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Historic first step: Swedish Parliament simplifies gender recognition process but doesn’t go far enough

In a historic vote today, the Swedish Parliament have simplified the process for legal gender recognition. The updated law means that trans people will be able to change their gender markers on official documents more easily and should no longer require a medical diagnosis. However, the updated law is not based on self-determination and trans people will still need a medical certificate to change their legal gender.

The new process means trans people will face much shorter waiting times to change their legal gender. At the moment, trans people in Sweden have to wait up to eight years to make the change. The delay is due to medical requirements and the backlog in receiving trans-specific healthcare.  

We welcome today’s vote as an important first step towards a procedure based on the gender self-determination of the person concerned.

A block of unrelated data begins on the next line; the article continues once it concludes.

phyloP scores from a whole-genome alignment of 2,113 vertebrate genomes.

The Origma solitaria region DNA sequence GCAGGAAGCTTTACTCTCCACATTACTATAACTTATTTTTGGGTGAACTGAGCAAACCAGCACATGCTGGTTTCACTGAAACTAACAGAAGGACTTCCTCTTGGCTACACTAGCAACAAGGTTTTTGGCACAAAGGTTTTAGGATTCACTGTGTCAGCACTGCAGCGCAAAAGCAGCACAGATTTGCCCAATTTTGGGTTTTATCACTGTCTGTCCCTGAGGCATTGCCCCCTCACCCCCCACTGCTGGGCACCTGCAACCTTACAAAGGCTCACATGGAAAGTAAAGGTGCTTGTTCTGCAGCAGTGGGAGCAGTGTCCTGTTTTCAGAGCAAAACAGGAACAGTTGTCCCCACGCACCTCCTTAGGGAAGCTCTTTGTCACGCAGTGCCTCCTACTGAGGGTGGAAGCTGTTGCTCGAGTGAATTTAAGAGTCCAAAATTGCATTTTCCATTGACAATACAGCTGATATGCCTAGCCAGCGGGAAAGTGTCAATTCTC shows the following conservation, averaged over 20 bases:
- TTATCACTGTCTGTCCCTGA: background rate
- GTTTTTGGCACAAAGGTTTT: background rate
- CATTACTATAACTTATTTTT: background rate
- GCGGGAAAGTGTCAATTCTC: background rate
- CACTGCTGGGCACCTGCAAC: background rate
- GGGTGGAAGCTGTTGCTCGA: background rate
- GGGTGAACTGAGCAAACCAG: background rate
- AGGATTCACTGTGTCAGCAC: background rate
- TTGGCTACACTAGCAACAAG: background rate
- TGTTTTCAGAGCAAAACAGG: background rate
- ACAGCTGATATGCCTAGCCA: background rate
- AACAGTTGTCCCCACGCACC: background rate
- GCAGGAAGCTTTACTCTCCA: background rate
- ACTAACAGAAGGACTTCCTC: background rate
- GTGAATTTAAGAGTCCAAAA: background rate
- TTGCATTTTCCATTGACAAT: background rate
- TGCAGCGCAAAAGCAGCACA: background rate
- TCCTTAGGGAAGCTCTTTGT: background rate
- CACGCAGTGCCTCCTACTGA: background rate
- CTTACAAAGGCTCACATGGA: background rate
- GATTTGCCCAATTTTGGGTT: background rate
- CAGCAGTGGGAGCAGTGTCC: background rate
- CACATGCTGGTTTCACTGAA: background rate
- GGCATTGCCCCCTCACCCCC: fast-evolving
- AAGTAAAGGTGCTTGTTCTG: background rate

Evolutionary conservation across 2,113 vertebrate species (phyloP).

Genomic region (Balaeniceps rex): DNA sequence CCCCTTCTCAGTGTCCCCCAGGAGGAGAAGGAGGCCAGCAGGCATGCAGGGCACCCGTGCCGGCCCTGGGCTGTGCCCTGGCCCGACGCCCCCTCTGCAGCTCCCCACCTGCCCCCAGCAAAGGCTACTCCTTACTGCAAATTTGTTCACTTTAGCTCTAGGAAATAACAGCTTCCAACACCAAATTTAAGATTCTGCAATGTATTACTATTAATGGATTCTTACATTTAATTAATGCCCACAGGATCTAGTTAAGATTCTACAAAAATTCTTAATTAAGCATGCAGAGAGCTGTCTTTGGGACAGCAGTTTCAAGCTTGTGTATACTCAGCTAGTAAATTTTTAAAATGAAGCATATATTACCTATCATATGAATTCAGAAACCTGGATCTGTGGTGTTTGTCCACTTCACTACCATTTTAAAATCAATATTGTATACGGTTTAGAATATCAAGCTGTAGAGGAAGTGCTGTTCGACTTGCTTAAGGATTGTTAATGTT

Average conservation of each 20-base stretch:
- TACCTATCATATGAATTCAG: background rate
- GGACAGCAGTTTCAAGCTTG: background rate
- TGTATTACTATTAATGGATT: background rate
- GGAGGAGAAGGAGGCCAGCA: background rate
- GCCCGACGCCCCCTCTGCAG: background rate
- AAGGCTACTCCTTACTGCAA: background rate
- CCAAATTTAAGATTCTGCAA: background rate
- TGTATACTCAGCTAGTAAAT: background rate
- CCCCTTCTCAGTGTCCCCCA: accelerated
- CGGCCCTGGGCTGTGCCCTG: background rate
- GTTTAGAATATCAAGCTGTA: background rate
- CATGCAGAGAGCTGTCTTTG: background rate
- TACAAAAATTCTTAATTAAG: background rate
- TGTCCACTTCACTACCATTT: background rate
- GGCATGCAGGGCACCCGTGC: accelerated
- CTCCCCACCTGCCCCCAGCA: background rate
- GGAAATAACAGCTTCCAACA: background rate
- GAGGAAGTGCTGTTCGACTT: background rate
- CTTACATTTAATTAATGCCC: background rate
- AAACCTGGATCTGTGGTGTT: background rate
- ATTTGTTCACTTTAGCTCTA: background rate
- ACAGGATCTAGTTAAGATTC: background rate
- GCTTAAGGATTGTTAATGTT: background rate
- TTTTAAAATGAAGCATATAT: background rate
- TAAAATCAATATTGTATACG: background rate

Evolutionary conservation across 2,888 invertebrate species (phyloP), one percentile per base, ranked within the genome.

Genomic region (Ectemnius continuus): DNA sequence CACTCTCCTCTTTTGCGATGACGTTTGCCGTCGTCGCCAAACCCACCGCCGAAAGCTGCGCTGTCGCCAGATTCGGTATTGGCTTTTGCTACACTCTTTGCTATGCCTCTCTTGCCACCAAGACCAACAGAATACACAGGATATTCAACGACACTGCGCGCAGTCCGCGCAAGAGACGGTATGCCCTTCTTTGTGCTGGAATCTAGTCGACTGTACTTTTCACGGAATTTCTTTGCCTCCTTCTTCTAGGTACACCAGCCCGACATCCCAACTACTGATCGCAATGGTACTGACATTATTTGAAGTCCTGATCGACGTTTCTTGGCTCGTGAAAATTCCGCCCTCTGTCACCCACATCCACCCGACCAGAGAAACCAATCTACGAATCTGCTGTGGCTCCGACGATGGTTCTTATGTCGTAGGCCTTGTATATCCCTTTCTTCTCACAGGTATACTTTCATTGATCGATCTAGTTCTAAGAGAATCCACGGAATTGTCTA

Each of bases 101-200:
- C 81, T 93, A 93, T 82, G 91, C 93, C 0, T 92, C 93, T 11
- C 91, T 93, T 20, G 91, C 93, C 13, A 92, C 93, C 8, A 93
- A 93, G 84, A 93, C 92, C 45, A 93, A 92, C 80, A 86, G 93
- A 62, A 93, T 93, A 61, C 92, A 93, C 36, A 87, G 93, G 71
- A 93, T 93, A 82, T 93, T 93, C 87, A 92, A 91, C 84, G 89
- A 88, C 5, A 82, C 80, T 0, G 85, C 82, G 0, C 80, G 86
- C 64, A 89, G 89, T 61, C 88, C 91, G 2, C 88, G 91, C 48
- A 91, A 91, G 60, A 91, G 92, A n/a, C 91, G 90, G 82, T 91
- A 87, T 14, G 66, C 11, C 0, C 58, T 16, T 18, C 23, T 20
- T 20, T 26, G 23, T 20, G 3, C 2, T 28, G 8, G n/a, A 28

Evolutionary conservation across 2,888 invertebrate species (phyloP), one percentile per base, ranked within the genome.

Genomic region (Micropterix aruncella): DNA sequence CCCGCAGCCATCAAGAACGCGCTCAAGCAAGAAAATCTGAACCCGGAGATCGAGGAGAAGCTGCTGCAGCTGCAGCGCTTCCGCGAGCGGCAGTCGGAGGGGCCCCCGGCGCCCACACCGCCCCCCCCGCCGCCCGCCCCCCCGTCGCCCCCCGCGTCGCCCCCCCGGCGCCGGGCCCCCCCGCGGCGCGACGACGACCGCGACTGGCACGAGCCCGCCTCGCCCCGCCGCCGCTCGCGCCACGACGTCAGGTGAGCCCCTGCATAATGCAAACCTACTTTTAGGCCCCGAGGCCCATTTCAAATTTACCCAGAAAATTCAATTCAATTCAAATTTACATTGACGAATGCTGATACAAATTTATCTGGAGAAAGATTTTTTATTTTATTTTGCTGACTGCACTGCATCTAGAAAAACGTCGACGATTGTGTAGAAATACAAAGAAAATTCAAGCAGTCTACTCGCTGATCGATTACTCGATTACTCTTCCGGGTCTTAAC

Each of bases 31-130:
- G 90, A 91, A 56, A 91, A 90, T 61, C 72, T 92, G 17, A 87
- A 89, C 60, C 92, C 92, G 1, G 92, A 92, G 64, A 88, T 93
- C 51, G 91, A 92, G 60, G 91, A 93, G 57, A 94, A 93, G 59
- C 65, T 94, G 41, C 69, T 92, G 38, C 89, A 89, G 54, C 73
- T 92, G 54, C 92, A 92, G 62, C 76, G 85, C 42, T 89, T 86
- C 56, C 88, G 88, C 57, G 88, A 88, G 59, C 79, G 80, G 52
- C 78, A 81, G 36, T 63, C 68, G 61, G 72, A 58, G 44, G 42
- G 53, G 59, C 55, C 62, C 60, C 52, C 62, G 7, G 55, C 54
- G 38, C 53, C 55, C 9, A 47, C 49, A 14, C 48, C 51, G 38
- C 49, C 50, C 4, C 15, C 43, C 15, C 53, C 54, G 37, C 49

Seventeen years in the making, updating the law has taken a very long time. In the months and weeks leading up to today’s decision, transphobia has dominated public debate about the law. 

In 1972, Sweden was the first country to have a legal gender recognition law. Many other countries modelled their laws on the Swedish law. 

Thank you and congratulations to all the organisations and activists that have worked tirelessly to make this happen. 

More information
Read New gender recognition act: a step in the right direction on RFSL’s website